4. 4. ScalabilityScalability is the ability of a system, network, or process, to handlea growing amount of work in a capable manner or its ability to beenlarged to accommodate that growth.Source: Wikipedia
    5. 5. Systems integrationSystems integration is the process of linking together differentcomputing systems and software applications physically orfunctionally, to act as a coordinated whole.Source: Wikipedia
    6. 6. The example applicationLead gen form.User fills out form, stores the info, poststo Salesforce as a lead and sends useran email.Easy right?
    7. 7. Easy? Not at scale How do you keep your application responding fast at high load? How do you deal with spikes?• Daily deal Site at 8am• You get TechCrunched How do you deal with Rate Limits?• Rate limits at Salesforce– 5000 requests per day (208 per hour)– 5 concurrent requests
    8. 8. There is a simple solutionQueues Message Queues Task Queues
    9. 9. QueuesAn amazing developer tool, great for: Spikability Keeping database load consistent Decoupling parts of your application Improving application performance• If it doesn’t need to be done while user is waiting, then don’t do it, put it on aqueue Integrations / communication between systems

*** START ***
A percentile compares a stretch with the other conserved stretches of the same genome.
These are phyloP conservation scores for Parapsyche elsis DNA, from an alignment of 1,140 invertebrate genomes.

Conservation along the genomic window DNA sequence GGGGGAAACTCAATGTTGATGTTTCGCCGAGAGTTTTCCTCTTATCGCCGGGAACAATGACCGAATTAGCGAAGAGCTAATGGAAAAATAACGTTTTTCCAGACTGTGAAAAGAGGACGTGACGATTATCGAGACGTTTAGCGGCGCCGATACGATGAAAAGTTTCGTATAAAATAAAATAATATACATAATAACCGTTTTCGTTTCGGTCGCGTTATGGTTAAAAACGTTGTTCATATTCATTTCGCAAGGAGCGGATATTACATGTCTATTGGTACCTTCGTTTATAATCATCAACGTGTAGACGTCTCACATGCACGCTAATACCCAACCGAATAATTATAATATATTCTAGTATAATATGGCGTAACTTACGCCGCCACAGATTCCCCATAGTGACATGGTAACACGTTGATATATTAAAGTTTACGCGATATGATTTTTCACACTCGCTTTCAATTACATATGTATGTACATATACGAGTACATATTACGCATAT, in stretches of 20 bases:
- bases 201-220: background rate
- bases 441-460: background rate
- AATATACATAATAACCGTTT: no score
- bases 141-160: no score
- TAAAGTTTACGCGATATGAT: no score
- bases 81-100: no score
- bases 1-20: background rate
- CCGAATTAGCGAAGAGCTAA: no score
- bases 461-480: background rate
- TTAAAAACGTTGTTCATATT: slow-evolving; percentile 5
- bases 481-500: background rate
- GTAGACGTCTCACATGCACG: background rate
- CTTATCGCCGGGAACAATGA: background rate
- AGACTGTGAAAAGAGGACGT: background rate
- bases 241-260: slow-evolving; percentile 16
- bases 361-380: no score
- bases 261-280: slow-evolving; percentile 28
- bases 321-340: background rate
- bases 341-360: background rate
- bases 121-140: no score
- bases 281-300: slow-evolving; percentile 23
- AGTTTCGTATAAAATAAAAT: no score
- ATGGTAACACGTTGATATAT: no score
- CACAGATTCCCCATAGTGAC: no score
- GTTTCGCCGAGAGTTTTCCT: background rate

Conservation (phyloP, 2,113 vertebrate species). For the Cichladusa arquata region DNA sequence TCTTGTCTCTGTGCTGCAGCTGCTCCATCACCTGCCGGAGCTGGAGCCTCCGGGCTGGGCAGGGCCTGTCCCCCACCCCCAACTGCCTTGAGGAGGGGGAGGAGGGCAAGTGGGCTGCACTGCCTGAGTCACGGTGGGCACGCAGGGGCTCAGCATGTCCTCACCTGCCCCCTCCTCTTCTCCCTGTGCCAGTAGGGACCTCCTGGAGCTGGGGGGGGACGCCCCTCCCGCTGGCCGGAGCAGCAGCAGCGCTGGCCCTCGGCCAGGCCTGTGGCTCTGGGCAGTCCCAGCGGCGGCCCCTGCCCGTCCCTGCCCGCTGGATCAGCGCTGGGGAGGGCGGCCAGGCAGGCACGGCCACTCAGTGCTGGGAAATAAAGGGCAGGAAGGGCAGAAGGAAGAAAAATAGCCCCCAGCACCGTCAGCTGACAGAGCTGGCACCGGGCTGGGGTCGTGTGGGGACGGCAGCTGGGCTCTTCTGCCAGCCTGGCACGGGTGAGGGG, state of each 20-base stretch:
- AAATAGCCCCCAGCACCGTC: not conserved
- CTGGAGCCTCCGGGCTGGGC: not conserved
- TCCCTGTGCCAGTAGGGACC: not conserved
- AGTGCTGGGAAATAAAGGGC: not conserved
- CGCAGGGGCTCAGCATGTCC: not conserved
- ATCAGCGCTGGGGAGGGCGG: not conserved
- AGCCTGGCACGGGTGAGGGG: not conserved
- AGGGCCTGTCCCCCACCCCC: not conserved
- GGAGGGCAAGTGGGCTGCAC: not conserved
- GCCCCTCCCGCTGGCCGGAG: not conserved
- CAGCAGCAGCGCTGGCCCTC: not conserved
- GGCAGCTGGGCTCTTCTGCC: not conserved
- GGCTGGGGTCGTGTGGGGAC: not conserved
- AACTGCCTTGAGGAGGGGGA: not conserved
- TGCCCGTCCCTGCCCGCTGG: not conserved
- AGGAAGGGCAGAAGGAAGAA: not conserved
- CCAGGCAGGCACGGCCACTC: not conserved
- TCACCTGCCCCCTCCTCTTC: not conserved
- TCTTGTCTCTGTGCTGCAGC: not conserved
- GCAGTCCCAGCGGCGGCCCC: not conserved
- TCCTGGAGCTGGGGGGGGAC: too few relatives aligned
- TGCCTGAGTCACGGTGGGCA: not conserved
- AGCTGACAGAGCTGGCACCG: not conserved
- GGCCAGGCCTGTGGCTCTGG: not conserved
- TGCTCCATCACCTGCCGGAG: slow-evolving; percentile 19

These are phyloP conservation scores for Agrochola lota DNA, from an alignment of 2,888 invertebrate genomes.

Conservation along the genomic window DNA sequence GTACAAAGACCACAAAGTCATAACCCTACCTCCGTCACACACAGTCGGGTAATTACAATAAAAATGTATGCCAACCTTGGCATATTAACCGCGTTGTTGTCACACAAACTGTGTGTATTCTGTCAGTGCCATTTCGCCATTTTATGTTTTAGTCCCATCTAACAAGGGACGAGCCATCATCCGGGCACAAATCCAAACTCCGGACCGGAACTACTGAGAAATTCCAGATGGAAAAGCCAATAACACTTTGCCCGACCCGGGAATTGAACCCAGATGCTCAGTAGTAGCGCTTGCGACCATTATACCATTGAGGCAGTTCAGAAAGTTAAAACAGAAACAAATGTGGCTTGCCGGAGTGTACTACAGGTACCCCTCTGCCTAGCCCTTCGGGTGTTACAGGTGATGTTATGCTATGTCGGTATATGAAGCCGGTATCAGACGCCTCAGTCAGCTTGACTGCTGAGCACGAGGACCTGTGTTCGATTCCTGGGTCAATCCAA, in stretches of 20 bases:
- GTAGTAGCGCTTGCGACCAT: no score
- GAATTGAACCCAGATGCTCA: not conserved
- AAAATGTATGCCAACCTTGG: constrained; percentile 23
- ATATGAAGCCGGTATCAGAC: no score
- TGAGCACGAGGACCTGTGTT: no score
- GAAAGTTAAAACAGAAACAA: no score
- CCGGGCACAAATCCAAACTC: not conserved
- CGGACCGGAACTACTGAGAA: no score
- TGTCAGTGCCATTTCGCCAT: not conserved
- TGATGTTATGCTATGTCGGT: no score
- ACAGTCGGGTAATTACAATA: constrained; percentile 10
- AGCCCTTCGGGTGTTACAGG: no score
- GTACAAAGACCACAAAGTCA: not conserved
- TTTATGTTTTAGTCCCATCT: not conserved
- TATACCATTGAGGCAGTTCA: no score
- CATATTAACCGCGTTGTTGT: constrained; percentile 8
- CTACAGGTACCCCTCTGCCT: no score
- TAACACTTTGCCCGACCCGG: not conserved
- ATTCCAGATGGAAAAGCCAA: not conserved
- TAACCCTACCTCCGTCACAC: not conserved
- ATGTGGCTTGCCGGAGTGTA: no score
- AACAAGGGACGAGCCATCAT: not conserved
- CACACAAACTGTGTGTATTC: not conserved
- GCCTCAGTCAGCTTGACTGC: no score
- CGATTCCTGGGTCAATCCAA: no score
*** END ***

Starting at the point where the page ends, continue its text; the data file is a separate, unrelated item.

10. 10. SpikabilityIf you do all your work in your application, you need servers... lotsof servers.
    11. 11. Spikability without queuesNeed enough servers to handle the maximum traffic you mightsee.
    12. 12. Spikability with queuesQueues soak up spikes with no performance or data loss.
    13. 13. Keeping database load consistentYou decide how fast you want to process, not your traffic.
    14. 14. Decoupling / integrationsUsing queues to communicate between parts of your system is agood idea. Splitting your application into smaller parts can also bea good idea. Loosely coupled If one part fails, the others don’t You can upgrade different parts separately Maintain and find issues much easier Oftentimes you have no control over it if it’s a third party